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Rojas v. Willie's Woodworking, LLC

United States District Court, D. Oregon, Eugene Division

September 30, 2019

WILLIE'S WOODWORKING, LLC, an Oregon limited liability company, and DALE MCCLEARY, an individual. Defendants.



         Pursuant to Federal Rules of Civil Procedure 55(b), Plaintiff Adan Delgado Rojas (“Plaintiff”) moves to enter default judgment against Defendants Dale McCleary and Willie's Woodworking, LLC (the “LLC”) (collectively, “Defendants”). For the reasons set forth below, this Court should grant Plaintiff's motion for default judgment and enter judgment accordingly.


         Plaintiff brought this action on June 26, 2018, and Defendants received personal service on July 23, 2018. ECF Nos. 1, 5. On November 19, 2018, Plaintiff filed his Motion for Entry of Default pursuant to Federal Rule of Civil Procedure 55(a). ECF No. 8. The motion was served on Defendants by electronic mail and United States mail on November 13 and 19, 2018, respectively. ECF No. 10. Defendants have failed to file any responsive pleadings or otherwise defend within 60 days of receiving the waiver request, and that failure is shown by declaration. See Johnson Decl. ¶ 7 (ECF No. 9). The clerk granted Plaintiff's Motion for Entry of Default on November 20, 2018. ECF No. 11. On Plaintiff's Motion for Default Judgment, the Court conducted a hearing for accounting. ECF Nos. 12, 15, & 25. Prior to the hearing, Plaintiff filed his Amended Memorandum and Declaration in Support of Plaintiff's Motion for Entry of Default Judgment. ECF Nos. 21, 22.

         Plaintiff alleges the following. Plaintiff was hired by Defendants in January 2016 to work as a carpenter at an hourly rate of $25.00. Compl. ¶¶ 1, 3, & 32 (ECF No. 1). At all material times, Defendants operated a commercial and residential custom woodworking and finish carpentry business. Id. at ¶ 24. The LLC's annual gross sales volume was in excess of $500, 000. Id. at ¶ 26. Plaintiff was classified as a W-2 employee. Id. at ¶¶ 4, 12. Defendants directed and controlled Plaintiff's work and assigned him tasks. Id. at ¶ 2. These tasks were either directly or indirectly in the interest of Defendants. Id. at ¶ 27. As a condition of employment, Plaintiff was required to pay all fuel, automobile insurance, and maintenance expenses. Id. at ¶ 35. Plaintiff claims he was unpaid for regular working hours, overtime, and business expenses from June 2016 to October 2016 and from April 2017 to May 2017. Id. at ¶¶ 9, 39, & 42. He seeks relief under the Fair Labor Standards Act (“FLSA”) and Oregon wage and hour laws. See Id. at 1.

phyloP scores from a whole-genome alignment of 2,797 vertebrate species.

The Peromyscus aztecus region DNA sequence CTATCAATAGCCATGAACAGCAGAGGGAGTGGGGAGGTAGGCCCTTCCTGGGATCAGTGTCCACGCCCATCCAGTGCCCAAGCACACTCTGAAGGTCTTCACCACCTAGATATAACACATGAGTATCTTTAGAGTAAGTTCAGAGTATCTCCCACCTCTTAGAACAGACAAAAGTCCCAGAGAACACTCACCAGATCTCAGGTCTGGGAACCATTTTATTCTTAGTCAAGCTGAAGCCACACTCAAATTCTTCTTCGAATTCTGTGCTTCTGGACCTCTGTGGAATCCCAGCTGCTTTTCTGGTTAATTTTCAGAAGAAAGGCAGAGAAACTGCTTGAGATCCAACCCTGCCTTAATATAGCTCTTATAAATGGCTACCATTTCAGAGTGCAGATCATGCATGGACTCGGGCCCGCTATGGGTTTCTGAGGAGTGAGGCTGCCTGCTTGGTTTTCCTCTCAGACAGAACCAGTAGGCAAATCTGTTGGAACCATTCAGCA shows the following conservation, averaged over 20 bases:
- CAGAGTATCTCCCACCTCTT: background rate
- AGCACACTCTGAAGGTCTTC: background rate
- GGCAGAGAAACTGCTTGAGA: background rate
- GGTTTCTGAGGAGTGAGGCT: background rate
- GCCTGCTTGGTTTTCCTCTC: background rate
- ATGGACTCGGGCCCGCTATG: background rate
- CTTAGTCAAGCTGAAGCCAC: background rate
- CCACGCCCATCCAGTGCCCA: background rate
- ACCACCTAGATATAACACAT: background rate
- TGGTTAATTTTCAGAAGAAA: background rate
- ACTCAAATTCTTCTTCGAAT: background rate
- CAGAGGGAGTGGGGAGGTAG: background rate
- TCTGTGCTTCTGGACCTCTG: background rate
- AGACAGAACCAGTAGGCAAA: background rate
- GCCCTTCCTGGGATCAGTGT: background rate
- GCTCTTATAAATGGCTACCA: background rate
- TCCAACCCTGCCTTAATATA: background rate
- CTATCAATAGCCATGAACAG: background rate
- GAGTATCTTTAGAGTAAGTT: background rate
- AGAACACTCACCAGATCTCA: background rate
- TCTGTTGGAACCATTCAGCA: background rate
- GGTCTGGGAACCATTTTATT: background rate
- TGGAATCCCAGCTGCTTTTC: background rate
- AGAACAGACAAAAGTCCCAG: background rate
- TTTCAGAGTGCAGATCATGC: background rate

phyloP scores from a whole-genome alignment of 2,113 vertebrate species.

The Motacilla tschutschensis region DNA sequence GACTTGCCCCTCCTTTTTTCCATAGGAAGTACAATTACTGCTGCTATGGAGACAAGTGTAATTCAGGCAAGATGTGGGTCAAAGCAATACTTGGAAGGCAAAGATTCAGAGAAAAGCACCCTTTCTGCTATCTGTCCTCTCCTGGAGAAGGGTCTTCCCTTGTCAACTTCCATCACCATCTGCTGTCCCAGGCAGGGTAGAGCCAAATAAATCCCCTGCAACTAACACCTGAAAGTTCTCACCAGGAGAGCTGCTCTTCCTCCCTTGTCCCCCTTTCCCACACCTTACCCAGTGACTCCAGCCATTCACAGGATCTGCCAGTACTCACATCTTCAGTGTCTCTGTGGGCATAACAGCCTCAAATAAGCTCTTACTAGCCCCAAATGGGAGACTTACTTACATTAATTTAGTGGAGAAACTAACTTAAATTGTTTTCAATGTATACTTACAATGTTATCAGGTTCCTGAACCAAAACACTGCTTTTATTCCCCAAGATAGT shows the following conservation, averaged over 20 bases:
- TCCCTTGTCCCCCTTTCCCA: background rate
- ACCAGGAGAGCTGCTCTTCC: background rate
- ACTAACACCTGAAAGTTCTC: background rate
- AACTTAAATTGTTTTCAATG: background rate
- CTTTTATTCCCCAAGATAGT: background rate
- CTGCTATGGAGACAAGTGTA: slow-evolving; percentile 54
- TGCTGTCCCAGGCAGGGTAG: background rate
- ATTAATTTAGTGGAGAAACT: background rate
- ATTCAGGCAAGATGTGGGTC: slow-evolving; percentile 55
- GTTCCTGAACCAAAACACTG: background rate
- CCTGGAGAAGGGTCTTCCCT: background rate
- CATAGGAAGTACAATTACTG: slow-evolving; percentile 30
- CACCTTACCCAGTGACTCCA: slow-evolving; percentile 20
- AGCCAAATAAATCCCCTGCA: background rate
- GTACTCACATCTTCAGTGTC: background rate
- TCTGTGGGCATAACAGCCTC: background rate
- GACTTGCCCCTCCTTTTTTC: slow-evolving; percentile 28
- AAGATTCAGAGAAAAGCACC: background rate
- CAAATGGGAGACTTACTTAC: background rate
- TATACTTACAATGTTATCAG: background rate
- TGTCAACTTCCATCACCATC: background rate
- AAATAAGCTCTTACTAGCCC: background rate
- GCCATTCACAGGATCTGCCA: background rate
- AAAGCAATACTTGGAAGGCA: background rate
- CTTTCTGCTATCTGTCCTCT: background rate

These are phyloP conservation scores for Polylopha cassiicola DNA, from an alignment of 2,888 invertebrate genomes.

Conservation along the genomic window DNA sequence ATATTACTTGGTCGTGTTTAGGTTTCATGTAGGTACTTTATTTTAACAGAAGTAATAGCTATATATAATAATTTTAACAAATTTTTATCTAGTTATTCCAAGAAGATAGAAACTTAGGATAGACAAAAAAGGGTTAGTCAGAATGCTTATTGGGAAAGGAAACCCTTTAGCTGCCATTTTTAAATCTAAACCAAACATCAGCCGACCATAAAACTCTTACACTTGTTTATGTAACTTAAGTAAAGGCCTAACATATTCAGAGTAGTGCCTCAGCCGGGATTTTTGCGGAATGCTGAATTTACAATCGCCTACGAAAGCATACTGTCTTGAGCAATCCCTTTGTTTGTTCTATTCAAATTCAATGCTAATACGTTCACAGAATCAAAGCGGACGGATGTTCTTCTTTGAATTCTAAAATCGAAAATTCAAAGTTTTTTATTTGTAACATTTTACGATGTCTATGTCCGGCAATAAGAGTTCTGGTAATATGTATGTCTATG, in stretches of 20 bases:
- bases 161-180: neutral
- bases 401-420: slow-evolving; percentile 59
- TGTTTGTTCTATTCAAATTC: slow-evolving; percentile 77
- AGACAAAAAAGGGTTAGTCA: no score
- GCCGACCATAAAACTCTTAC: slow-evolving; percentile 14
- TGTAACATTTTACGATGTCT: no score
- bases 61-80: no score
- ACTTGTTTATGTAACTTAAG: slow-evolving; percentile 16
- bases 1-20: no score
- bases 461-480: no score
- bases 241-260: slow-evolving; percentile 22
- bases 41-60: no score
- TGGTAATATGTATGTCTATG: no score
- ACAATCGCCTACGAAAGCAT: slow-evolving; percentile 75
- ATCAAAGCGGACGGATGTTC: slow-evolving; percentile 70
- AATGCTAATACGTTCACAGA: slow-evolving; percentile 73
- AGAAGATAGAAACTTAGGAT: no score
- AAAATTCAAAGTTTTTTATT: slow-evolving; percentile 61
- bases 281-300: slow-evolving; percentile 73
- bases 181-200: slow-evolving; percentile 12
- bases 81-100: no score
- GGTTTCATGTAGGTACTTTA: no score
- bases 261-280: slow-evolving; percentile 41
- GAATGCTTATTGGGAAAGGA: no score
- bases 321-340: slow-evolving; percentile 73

A defendant must file a responsive pleading within twenty-one (21) days of being served or within sixty (60) days if the defendant has timely waived service under Fed.R.Civ.P. 4(d). Fed.R.Civ.P. 12(a)(1)(A). If the defendant fails to file a responsive pleading or defend (as shown by affidavit or otherwise), the clerk must enter the defendant's default. Fed.R.Civ.P. 55(a).

         The district court has broad discretion to enter a default judgment. See Fed. R. Civ. P. 55(b); Aldabe v. Aldabe, 616 F.2d 1089, 1092 (9th Cir. 1980); Televideo Sys., Inc. v. Heidenthal, 826 F.2d 915, 917 (9th Cir. 1987) (per curiam) (“Rule 55 gives the court considerable leeway as to what it may require as a prerequisite to the entry of a default judgment.”).

         When considering an entry of a default judgment the courts consider:

(1) the possibility of prejudice to the plaintiff, (2) the merits of plaintiff's substantive claim, (3) the sufficiency of the complaint, (4) the sum of money at stake in the action; (5) the possibility of a dispute concerning material facts; (6) whether the default was due to excusable neglect, and (7) the strong policy underlying the Federal Rules of Civil Procedure favoring decisions on the merits.

Eitel v. McCool, 782 F.2d 1470, 1471-72 (9th Cir. 1986) (citation omitted).

         When considering a default judgment, the court may generally take the factual allegations of the complaint as true, other than those relating to the amount of damages. TeleVideo Sys., 826 F.2d at 917-18 (citation omitted); see Fed. R. Civ. P. 8(b)(6). The court is not bound to admit facts that are not well-pleaded or admit conclusions of law. DIRECTV, Inc. v. Hoa Huynh, 503 F.3d 847, 854 (9th Cir. 2007) (quoting Nishimatsu Constr. Co. v. Houston Nat'l Bank, 515 F.2d 1200, 1206 (5th Cir. 1975)). A claim is well-pleaded “when the plaintiff pleads factual content that allows the court to draw the reasonable inference that the defendant is liable for the misconduct alleged.” Ashcroft v. Iqbal, 556 U.S. 662, 678 (2009). A hearing or referral may be held to conduct an accounting, determine damages, establish the veracity of allegations through evidence, or investigate any other matter. Fed.R.Civ.P. 55(b)(2).


         I. Entry of Default Judgment

         This Court examines the seven factors laid out in Eitel and generally takes the factual allegations as true other than those relating to damages.

         a. Factors 1, 5, and 7

         As the Court found in the previous Opinion and Order, refusal to grant default judgment would be prejudicial to Plaintiff because Plaintiff would have no other avenue to collect the unpaid regular and overtime wages. Op. and Order 4 (ECF No. 15). There does not appear to be a material dispute concerning the hourly rate of $25 and Defendants' failure to compensate Plaintiff. Id. at 5. Upon Plaintiff's submission of an accounting sufficient enough to enter a default judgment, the seventh ...

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